Ch. 3 26
Anticipation of change, generality
Make the project parametric wrt the number of
elevators (and floor buttons)
Ch. 3 27

Elevators
Control
apparatus
Floor
buttons

Ch. 3 28
What is CASE (Computer-Aided Software
Engineering)
Software systems which are intended to provide
automated support for software process activities.
CASE systems are often used for method support
Upper-CASE
Tools to support the early process activities of
requirements and design
Lower-CASE
Tools to support later activities such as programming,
debugging and testing
Automated process support (CASE)
Computer-aided software engineering (CASE) is
software to support software development and
evolution processes
Activity automation
Graphical editors for system model development
Data dictionary to manage design entities
Graphical UI builder for user interface construction
Debuggers to support program fault finding
Automated translators to generate new versions of a
program
Case technology
Case technology has led to significant improvements
in the software process though not the order of
magnitude improvements that were once predicted
Software engineering requires creative thought - this is
not readily automatable
Software engineering is a team activity and, for large
projects, much time is spent in team interactions. CASE
technology does not really support these
CASE classification
Classification helps us understand the different types of
CASE tools and their support for process activities
Functional perspective
Tools are classified according to their specific function
Process perspective
Tools are classified according to process activities that are supported
Integration perspective
Tools are classified according to their organisation into integrated units

Functional tool classification
Tool type Examples
Planning tools PERT tools, estimation tools,
spreadsheets
Editing tools Text editors, diagram editors, word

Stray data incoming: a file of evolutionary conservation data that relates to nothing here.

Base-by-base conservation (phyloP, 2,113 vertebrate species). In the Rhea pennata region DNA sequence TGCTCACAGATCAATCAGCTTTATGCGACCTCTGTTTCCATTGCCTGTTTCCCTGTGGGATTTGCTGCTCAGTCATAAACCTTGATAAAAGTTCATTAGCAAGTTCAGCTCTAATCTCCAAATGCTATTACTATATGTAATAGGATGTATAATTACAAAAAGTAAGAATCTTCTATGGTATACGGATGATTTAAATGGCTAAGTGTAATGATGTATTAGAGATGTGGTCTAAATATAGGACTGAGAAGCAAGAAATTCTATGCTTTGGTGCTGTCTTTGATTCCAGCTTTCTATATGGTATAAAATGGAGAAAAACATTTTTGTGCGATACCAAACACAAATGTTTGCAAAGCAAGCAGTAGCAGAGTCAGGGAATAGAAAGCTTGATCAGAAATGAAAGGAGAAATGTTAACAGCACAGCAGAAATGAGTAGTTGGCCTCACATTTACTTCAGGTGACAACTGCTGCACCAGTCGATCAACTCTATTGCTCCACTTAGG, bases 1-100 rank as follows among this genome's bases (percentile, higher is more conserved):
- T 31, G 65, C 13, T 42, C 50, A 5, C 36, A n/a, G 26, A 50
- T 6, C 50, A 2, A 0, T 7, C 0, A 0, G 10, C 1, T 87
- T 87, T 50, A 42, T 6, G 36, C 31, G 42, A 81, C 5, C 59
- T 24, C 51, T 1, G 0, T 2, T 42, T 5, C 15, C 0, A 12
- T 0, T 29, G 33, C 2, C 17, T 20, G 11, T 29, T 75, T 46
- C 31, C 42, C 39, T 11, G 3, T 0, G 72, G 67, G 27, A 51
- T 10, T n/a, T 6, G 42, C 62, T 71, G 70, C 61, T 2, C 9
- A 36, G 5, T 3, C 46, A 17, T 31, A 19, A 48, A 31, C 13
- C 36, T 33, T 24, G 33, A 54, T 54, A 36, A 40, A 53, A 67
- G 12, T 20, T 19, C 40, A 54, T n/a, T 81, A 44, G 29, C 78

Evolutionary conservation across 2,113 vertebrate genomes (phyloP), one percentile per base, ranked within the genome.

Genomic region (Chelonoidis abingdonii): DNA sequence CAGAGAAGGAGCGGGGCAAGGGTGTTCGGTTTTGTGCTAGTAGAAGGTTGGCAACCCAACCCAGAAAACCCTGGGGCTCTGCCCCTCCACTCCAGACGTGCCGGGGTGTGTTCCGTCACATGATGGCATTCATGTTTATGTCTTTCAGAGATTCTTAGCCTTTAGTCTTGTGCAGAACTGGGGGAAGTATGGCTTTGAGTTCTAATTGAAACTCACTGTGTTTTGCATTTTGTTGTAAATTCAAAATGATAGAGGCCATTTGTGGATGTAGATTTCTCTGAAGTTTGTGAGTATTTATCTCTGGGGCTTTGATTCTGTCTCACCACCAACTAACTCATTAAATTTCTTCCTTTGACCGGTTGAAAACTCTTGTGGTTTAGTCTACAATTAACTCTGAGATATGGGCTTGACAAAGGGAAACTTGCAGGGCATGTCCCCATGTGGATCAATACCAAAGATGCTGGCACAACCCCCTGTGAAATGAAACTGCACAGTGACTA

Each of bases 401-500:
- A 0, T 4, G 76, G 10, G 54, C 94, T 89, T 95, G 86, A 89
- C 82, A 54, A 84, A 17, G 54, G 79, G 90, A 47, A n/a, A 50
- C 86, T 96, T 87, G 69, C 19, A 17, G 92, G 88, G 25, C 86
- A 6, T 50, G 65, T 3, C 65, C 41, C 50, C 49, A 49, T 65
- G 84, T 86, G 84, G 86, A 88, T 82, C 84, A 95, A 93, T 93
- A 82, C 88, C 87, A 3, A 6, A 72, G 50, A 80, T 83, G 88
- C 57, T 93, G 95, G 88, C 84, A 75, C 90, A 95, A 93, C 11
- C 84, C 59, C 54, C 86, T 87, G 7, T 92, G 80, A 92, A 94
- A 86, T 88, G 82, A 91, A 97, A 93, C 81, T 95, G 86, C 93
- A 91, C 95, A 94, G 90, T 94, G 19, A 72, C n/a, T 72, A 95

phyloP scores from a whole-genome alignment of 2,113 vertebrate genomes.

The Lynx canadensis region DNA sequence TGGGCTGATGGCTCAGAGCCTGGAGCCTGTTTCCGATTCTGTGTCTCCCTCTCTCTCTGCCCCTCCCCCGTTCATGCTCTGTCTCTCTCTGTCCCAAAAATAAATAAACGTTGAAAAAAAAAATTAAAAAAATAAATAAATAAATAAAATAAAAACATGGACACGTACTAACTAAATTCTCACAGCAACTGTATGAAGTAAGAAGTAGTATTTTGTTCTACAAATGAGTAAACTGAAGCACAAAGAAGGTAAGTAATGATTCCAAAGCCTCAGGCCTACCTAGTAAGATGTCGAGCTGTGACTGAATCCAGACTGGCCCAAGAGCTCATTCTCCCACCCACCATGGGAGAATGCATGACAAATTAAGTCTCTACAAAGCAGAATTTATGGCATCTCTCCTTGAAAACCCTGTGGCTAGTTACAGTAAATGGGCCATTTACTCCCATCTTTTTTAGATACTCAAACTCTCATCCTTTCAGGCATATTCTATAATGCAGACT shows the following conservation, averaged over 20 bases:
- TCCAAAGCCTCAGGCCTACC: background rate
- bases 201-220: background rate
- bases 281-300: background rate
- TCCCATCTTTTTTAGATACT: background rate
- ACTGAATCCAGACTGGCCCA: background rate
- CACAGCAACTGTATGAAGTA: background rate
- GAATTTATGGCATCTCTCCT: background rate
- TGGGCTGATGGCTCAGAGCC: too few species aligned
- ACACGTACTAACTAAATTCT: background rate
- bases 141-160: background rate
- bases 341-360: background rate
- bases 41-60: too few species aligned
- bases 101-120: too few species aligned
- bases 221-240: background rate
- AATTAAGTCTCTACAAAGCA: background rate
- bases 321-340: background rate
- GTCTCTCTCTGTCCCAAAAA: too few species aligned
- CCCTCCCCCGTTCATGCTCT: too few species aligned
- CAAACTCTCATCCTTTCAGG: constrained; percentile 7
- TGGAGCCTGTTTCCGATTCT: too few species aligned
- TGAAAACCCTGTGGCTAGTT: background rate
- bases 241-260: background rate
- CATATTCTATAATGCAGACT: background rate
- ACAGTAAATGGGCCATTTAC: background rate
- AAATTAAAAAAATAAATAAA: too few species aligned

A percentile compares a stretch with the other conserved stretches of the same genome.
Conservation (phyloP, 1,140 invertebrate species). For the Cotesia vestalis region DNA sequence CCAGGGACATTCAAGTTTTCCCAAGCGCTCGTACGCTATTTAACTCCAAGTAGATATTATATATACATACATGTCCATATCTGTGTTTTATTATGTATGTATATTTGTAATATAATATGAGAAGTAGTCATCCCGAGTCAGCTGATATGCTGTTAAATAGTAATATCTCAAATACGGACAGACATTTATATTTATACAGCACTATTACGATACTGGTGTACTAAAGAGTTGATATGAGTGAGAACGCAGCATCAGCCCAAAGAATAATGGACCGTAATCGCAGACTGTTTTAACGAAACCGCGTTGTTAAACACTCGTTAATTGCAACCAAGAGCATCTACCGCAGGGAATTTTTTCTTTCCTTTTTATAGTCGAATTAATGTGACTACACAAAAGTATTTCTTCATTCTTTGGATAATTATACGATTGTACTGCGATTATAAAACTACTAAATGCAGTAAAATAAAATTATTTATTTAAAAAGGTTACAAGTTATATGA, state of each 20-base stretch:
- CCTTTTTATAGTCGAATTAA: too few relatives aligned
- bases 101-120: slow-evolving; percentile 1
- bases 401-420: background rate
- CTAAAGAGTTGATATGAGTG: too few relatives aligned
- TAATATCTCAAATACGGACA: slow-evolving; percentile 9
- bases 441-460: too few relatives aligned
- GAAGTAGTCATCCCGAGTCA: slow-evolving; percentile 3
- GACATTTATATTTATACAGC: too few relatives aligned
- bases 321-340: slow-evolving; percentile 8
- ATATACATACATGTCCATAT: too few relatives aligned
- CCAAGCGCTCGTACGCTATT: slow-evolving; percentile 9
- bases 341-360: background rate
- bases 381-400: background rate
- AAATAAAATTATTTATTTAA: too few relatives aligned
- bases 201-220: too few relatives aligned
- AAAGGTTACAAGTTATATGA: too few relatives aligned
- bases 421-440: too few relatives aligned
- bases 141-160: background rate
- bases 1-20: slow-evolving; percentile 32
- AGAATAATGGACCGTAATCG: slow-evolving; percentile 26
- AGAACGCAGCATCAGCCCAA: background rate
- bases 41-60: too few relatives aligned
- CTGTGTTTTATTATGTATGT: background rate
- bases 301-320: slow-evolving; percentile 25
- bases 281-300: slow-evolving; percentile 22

processors
Change management tools Requirement s traceability tools, change
control syst ems
Configuration management tools Version management systems, syst em
building tools
Prototyping tools Very high-level languages,
user interface generators
Method-support tools Design editors, data dictionaries, code
generators
Language-processing tools Compilers, interpret ers
Program analysis tools Cross reference generat ors, st atic
analysers, dynamic analysers
Testing tools Test dat a generators, file comparators
Debugging tools Interactive debugging systems
Documentation tools Page layout programs, image edit ors
Re-engineering tools Cross-reference systems, program re-
structuring systems
Activity-based classification
Reengineering tools
Testing tools
Debugging tools
Program analysis tools
Language-processing
tools
Method support tools
Prototyping tools
Configuration
management tools
Change management tools
Documentation tools
Editing tools
Planning tools
Specification Design Implementation Verification
and
Validation
CASE integration
Tools
Support individual process tasks such as design
consistency checking, text editing, etc.
Workbenches
Support a process phase such as specification or design,
Normally include a number of integrated tools
Environments
Support all or a substantial part of an entire software
process. Normally include several integrated
workbenches

Ch. 3 36
Generic software process models
The waterfall model
Separate and distinct phases of specification and
development
Evolutionary development
Specification and development are interleaved
Formal systems development
A mathematical system model is formally transformed
to an implementation
Reuse-based development
The system is assembled from existing components
Waterfall model
Requirements
definition
System and
software design
Implementation
and unit testing
Integr ation and
system testing
Operation and
maintenance
Waterfall model phases
Requirements analysis and definition
System and software design
Implementation and unit testing
Integration and system testing
Operation and maintenance
The drawback of the waterfall model is the difficulty of
accommodating change after the process is underway
Waterfall model problems
Inflexible partitioning of the project into distinct
stages
This makes it difficult to respond to changing
customer requirements
Therefore, this model is only appropriate when the
requirements are well-understood
Evolutionary development
Exploratory development
Objective is to work with customers and to evolve a final
system from an initial outline specification. Should start
with well-understood requirements
Throw-away prototyping
Objective is to understand the system requirements.
Should start with poorly understood requirements
Evolutionary development
Validation
Final
version
Development
Intermediate
versions
Specification
Initial
version
Outline
description
Concurr ent
activities
Evolutionary development
Problems
Lack of process visibility
Systems are often poorly structured
Special skills (e.g. in languages for rapid prototyping)
may be required
Applicability
For small or medium-size interactive systems
For parts of large systems (e.g. the user interface)
For short-lifetime systems
Reuse-oriented development
Based on systematic reuse where systems are
integrated from existing components or COTS
(Commercial-off-the-shelf ) systems
Process stages
Component analysis
Requirements modification
System design with reuse